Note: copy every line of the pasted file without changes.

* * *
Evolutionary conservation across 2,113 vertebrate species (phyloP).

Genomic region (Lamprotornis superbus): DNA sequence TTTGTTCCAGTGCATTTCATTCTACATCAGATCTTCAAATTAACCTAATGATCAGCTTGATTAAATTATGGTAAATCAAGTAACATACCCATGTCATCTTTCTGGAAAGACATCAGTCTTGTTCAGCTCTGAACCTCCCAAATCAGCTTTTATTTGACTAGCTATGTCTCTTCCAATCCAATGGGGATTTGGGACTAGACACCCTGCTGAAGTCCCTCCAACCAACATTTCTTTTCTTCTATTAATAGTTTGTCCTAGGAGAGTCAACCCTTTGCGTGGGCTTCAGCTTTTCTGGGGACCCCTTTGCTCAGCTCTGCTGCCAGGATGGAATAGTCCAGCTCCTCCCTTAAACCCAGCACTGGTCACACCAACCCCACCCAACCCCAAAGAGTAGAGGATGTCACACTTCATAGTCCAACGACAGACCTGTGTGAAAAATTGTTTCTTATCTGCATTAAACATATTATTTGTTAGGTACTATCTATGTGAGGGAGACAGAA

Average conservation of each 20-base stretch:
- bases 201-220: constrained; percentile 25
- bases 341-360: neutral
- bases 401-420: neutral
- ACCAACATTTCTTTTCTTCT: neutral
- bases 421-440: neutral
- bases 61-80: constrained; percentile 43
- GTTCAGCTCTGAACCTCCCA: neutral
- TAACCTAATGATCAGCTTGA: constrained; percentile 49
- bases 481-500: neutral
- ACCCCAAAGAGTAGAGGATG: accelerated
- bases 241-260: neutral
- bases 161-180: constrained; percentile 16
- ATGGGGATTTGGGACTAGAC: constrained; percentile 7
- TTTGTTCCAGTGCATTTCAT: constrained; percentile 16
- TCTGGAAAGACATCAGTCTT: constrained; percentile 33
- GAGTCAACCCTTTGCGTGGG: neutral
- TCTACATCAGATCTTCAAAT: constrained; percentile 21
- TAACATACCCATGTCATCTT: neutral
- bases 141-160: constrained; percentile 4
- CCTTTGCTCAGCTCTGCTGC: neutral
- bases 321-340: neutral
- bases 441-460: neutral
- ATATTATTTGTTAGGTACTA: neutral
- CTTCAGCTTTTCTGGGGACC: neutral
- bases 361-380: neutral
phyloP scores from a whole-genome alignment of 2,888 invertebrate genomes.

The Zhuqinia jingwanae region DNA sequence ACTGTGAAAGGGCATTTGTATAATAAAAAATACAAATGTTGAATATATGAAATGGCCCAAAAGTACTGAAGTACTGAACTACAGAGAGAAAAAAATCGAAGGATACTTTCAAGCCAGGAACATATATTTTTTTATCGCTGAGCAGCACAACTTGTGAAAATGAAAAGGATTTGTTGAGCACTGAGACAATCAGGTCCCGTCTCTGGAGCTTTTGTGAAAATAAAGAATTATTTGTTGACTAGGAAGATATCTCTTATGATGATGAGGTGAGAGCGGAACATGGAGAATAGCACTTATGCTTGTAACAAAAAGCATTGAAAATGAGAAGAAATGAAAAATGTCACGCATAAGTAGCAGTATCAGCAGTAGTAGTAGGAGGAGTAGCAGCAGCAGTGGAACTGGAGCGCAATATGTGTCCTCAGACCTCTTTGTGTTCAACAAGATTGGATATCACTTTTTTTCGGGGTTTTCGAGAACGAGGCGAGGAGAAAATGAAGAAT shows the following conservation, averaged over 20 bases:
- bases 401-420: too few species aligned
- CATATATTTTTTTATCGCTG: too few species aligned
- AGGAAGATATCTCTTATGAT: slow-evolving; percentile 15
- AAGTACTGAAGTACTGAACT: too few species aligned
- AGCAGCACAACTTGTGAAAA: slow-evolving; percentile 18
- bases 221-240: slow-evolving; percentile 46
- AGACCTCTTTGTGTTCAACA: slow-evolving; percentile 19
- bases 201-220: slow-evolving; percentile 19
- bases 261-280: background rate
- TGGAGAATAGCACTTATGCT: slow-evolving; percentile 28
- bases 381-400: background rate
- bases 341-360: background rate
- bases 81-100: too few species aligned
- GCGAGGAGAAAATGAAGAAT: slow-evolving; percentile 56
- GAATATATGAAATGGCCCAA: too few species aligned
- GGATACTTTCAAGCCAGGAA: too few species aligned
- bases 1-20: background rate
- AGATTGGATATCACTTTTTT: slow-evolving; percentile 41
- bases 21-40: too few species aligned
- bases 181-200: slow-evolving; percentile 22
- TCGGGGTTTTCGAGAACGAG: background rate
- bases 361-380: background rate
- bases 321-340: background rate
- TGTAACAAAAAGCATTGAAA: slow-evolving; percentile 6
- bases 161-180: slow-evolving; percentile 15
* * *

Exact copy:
Evolutionary conservation across 2,113 vertebrate species (phyloP).

Genomic region (Lamprotornis superbus): DNA sequence TTTGTTCCAGTGCATTTCATTCTACATCAGATCTTCAAATTAACCTAATGATCAGCTTGATTAAATTATGGTAAATCAAGTAACATACCCATGTCATCTTTCTGGAAAGACATCAGTCTTGTTCAGCTCTGAACCTCCCAAATCAGCTTTTATTTGACTAGCTATGTCTCTTCCAATCCAATGGGGATTTGGGACTAGACACCCTGCTGAAGTCCCTCCAACCAACATTTCTTTTCTTCTATTAATAGTTTGTCCTAGGAGAGTCAACCCTTTGCGTGGGCTTCAGCTTTTCTGGGGACCCCTTTGCTCAGCTCTGCTGCCAGGATGGAATAGTCCAGCTCCTCCCTTAAACCCAGCACTGGTCACACCAACCCCACCCAACCCCAAAGAGTAGAGGATGTCACACTTCATAGTCCAACGACAGACCTGTGTGAAAAATTGTTTCTTATCTGCATTAAACATATTATTTGTTAGGTACTATCTATGTGAGGGAGACAGAA

Average conservation of each 20-base stretch:
- bases 201-220: constrained; percentile 25
- bases 341-360: neutral
- bases 401-420: neutral
- ACCAACATTTCTTTTCTTCT: neutral
- bases 421-440: neutral
- bases 61-80: constrained; percentile 43
- GTTCAGCTCTGAACCTCCCA: neutral
- TAACCTAATGATCAGCTTGA: constrained; percentile 49
- bases 481-500: neutral
- ACCCCAAAGAGTAGAGGATG: accelerated
- bases 241-260: neutral
- bases 161-180: constrained; percentile 16
- ATGGGGATTTGGGACTAGAC: constrained; percentile 7
- TTTGTTCCAGTGCATTTCAT: constrained; percentile 16
- TCTGGAAAGACATCAGTCTT: constrained; percentile 33
- GAGTCAACCCTTTGCGTGGG: neutral
- TCTACATCAGATCTTCAAAT: constrained; percentile 21
- TAACATACCCATGTCATCTT: neutral
- bases 141-160: constrained; percentile 4
- CCTTTGCTCAGCTCTGCTGC: neutral
- bases 321-340: neutral
- bases 441-460: neutral
- ATATTATTTGTTAGGTACTA: neutral
- CTTCAGCTTTTCTGGGGACC: neutral
- bases 361-380: neutral
phyloP scores from a whole-genome alignment of 2,888 invertebrate genomes.

The Zhuqinia jingwanae region DNA sequence ACTGTGAAAGGGCATTTGTATAATAAAAAATACAAATGTTGAATATATGAAATGGCCCAAAAGTACTGAAGTACTGAACTACAGAGAGAAAAAAATCGAAGGATACTTTCAAGCCAGGAACATATATTTTTTTATCGCTGAGCAGCACAACTTGTGAAAATGAAAAGGATTTGTTGAGCACTGAGACAATCAGGTCCCGTCTCTGGAGCTTTTGTGAAAATAAAGAATTATTTGTTGACTAGGAAGATATCTCTTATGATGATGAGGTGAGAGCGGAACATGGAGAATAGCACTTATGCTTGTAACAAAAAGCATTGAAAATGAGAAGAAATGAAAAATGTCACGCATAAGTAGCAGTATCAGCAGTAGTAGTAGGAGGAGTAGCAGCAGCAGTGGAACTGGAGCGCAATATGTGTCCTCAGACCTCTTTGTGTTCAACAAGATTGGATATCACTTTTTTTCGGGGTTTTCGAGAACGAGGCGAGGAGAAAATGAAGAAT shows the following conservation, averaged over 20 bases:
- bases 401-420: too few species aligned
- CATATATTTTTTTATCGCTG: too few species aligned
- AGGAAGATATCTCTTATGAT: slow-evolving; percentile 15
- AAGTACTGAAGTACTGAACT: too few species aligned
- AGCAGCACAACTTGTGAAAA: slow-evolving; percentile 18
- bases 221-240: slow-evolving; percentile 46
- AGACCTCTTTGTGTTCAACA: slow-evolving; percentile 19
- bases 201-220: slow-evolving; percentile 19
- bases 261-280: background rate
- TGGAGAATAGCACTTATGCT: slow-evolving; percentile 28
- bases 381-400: background rate
- bases 341-360: background rate
- bases 81-100: too few species aligned
- GCGAGGAGAAAATGAAGAAT: slow-evolving; percentile 56
- GAATATATGAAATGGCCCAA: too few species aligned
- GGATACTTTCAAGCCAGGAA: too few species aligned
- bases 1-20: background rate
- AGATTGGATATCACTTTTTT: slow-evolving; percentile 41
- bases 21-40: too few species aligned
- bases 181-200: slow-evolving; percentile 22
- TCGGGGTTTTCGAGAACGAG: background rate
- bases 361-380: background rate
- bases 321-340: background rate
- TGTAACAAAAAGCATTGAAA: slow-evolving; percentile 6
- bases 161-180: slow-evolving; percentile 15